Giant ‘lifelike’ cat appears on new 3-D billboard outside Tokyo’s Shinjuku Station

[The stories from The New York Times and SoraNews24 below contain different details about a new, popular presence illusion outside a busy subway station in Tokyo. Each story contains short videos of the giant “Shinjuku east exit cat” along with some other examples of illusions created the billboard display technology. –Matthew]

A Digital Cat Is Melting Hearts (and Napping a Lot) in Japan

The calico prances and dozes on a 26-by-62-foot LED billboard in Tokyo. It has drawn crowds in real life and sparked joy on social media.

By Hikari Hida and Mike Ives
July 8, 2021

Ryoko Kikuchi was strolling home from a Tokyo movie theater when she saw a cat the size of a yacht strutting high above the sidewalk, coyly licking its paws.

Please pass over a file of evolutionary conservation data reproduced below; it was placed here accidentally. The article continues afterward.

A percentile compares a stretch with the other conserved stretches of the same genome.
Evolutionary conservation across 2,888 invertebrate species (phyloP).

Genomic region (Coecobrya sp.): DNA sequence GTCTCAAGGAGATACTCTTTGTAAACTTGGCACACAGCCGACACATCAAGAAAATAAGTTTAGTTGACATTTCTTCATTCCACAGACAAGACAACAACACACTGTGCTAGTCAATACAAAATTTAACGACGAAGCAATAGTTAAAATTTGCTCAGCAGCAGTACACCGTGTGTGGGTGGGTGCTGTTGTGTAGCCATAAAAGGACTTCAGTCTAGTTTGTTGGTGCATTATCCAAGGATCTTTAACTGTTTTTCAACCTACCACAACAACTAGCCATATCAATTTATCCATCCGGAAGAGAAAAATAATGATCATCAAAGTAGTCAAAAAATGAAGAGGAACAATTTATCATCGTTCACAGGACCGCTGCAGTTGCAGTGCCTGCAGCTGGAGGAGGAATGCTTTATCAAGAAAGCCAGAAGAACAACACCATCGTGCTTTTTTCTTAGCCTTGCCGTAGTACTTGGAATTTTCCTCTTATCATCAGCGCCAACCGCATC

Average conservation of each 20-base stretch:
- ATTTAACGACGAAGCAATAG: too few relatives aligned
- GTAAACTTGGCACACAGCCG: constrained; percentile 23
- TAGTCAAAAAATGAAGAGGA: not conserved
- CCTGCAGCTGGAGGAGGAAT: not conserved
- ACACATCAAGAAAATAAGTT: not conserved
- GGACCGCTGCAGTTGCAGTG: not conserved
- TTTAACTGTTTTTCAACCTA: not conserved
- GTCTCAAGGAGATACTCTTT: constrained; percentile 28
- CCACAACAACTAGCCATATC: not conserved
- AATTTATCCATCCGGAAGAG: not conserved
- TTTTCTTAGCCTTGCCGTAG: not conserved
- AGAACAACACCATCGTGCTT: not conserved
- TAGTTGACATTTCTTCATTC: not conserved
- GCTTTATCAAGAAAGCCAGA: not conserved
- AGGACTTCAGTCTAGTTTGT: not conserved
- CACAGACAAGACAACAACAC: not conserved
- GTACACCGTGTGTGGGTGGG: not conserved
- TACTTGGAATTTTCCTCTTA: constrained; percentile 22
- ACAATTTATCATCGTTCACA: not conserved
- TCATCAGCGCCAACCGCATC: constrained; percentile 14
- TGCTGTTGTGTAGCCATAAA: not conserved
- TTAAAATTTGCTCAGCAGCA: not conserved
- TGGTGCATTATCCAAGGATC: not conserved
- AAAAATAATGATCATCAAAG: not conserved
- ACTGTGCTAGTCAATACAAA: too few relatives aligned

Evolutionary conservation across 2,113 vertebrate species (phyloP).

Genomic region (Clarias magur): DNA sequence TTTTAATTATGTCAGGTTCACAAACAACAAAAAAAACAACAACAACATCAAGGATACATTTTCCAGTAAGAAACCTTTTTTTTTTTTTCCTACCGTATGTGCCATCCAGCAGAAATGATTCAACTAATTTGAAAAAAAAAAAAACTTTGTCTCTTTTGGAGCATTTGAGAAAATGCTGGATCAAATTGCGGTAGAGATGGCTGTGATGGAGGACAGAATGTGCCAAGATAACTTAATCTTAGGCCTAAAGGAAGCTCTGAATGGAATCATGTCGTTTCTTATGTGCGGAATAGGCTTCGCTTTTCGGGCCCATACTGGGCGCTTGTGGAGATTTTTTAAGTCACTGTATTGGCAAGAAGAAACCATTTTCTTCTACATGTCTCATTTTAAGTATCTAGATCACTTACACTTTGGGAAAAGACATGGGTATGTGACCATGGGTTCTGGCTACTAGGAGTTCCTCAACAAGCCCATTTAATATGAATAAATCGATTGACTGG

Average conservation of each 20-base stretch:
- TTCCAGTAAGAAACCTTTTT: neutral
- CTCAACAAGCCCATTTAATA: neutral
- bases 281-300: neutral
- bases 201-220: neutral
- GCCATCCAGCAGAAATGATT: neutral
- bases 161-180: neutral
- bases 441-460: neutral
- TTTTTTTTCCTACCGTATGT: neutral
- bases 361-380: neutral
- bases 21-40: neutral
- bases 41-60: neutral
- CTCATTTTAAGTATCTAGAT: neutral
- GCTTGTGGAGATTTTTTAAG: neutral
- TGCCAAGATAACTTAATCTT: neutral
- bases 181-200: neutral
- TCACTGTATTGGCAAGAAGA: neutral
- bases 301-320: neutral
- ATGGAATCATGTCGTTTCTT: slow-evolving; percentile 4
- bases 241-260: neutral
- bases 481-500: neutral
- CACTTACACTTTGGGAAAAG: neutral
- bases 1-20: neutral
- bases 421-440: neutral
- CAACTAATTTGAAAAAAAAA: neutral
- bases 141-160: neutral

“The way it was meowing was too cute to bear,” she said.

A lot of people in Tokyo feel the same way, no matter that the cat is just a bunch of pixels on a billboard. The 4K display does not officially “open” until Monday [July 12], but it has already drawn socially distanced crowds — and inspired many social media posts — since its installation last month.

The digital calico behaves a bit like an actual cat, in the sense that it does whatever it pleases. Visitors are only treated to a few brief appearances per hour, in between a stream of advertisements and music videos.